I believe that the appropriate response for law schools in light of the situation is to refuse access to on-campus interviewing to any firm that requires its summer associates to sign an arbitration clause. Schools have done this when their students civil rights were being threatened both under don't-ask-don't-tell and in the era when firms would often refuse interviews to women and people of color. The right to have one's grievances heard before a court (including for race and gender discrimination!) is also a civil right.  It is a civil right that is fundamental to the whole endeavor of law schools, and schools should be just as vigilant to protecting their students civil rights in this instance as they have in the face of discrimination.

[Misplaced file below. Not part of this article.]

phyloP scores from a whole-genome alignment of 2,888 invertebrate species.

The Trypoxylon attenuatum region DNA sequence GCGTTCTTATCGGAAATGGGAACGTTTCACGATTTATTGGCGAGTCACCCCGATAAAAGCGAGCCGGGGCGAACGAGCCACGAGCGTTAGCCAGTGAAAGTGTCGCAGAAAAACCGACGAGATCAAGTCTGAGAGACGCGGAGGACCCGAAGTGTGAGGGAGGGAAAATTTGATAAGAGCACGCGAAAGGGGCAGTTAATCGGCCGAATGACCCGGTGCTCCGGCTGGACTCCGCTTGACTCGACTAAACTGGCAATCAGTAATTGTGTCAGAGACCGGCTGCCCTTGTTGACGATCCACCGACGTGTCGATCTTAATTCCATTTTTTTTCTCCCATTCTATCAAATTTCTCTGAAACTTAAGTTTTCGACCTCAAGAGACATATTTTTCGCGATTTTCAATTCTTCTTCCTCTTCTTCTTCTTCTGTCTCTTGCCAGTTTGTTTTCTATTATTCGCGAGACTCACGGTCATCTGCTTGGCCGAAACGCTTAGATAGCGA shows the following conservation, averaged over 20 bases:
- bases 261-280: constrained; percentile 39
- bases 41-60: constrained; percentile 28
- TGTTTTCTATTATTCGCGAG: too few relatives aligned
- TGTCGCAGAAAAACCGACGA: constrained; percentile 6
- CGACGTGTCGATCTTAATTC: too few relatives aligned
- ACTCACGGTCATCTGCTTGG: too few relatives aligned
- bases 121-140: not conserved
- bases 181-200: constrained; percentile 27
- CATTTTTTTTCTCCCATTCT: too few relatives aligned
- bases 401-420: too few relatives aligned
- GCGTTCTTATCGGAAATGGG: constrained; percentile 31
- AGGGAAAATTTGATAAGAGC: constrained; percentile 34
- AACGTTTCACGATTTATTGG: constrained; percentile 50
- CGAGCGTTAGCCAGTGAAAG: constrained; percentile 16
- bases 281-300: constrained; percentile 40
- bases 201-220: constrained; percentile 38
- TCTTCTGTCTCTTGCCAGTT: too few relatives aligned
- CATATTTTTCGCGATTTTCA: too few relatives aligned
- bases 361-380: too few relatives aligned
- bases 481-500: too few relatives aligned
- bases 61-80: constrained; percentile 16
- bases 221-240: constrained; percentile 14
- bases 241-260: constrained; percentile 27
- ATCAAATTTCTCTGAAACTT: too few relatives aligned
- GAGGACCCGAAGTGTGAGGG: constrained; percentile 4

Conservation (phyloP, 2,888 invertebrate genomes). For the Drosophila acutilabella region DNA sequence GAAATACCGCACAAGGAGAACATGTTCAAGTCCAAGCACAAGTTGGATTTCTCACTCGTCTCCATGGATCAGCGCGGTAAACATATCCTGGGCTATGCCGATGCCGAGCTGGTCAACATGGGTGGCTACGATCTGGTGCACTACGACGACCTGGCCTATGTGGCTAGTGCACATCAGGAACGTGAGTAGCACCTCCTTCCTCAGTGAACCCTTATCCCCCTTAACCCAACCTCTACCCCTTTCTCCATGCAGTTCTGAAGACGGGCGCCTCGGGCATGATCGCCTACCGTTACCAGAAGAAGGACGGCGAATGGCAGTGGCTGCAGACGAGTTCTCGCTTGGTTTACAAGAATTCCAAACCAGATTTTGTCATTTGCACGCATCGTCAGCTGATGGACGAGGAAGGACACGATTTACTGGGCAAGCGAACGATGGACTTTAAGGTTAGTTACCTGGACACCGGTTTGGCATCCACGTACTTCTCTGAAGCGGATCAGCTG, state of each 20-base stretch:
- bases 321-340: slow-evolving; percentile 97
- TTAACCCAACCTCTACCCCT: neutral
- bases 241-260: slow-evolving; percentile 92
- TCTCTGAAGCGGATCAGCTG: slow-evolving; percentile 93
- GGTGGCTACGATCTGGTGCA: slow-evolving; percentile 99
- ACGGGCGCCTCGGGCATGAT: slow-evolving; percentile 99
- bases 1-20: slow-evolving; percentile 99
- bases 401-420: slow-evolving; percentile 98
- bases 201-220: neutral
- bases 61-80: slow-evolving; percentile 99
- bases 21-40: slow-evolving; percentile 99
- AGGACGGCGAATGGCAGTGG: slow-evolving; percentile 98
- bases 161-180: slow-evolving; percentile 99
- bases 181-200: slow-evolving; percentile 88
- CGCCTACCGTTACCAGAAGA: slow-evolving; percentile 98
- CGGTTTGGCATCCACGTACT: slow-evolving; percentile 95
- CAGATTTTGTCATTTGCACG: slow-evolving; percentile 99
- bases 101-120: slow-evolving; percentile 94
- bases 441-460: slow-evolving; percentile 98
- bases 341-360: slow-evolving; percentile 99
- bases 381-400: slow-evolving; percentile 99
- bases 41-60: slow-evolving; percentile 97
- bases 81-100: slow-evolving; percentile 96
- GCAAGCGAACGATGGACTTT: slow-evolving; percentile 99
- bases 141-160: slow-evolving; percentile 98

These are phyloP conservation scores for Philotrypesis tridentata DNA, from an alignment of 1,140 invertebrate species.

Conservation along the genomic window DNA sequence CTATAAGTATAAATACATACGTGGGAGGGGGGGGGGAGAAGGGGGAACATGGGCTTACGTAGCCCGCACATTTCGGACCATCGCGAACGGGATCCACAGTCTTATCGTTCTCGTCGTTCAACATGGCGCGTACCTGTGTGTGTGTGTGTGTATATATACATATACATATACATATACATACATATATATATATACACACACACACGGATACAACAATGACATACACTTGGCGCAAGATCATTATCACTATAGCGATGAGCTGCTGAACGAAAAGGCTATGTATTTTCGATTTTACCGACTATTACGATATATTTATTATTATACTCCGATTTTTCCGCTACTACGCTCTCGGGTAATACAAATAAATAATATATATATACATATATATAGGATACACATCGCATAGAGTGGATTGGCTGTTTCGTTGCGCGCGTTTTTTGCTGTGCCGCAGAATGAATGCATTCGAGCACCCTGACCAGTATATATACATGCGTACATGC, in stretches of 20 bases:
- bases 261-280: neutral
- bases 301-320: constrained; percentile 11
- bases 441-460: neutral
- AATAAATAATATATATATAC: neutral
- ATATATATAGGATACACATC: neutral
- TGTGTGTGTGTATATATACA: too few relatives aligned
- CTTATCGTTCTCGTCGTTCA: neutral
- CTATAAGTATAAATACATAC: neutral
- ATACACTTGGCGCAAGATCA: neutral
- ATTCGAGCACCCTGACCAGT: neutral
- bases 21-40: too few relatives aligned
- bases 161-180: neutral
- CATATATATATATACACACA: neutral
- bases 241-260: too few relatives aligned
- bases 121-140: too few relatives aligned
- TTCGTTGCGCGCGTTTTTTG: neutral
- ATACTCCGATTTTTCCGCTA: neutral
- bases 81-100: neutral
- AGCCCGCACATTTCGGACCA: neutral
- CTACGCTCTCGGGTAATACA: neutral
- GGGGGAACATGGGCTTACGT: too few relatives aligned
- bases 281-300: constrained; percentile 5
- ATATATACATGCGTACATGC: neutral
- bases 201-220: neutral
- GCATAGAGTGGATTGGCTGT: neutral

Continue reading "Summer Associate Arbitration Clauses: Why Disclosure Isn't Enough" »

Notes on Complexity: The Weinstein Company Chapter 11 Hearing #1

posted by Melissa Jacoby

Some rarely-heard terms at The Weinstein Company's March 20 chapter 11 first-day hearing: sexual harassment, sexual assault, rape.

A more common utterance among TWC representatives: complex. The industry, the capital structure, the lending arrangements. All complex. Complex complex complex complex complex.

Part of the complexity, TWC said, comes from the fact that some collateral is governed by the Uniform Commercial Code while other collateral (certain intellectual property) is governed by other law. Yes - secured transactions professors keep saying this mixture is difficult to handle especially at the remedial/recovery stage. Another part of the complexity, according to TWC, is that the property interests have been sliced and diced into... hold on, this sounds familiar.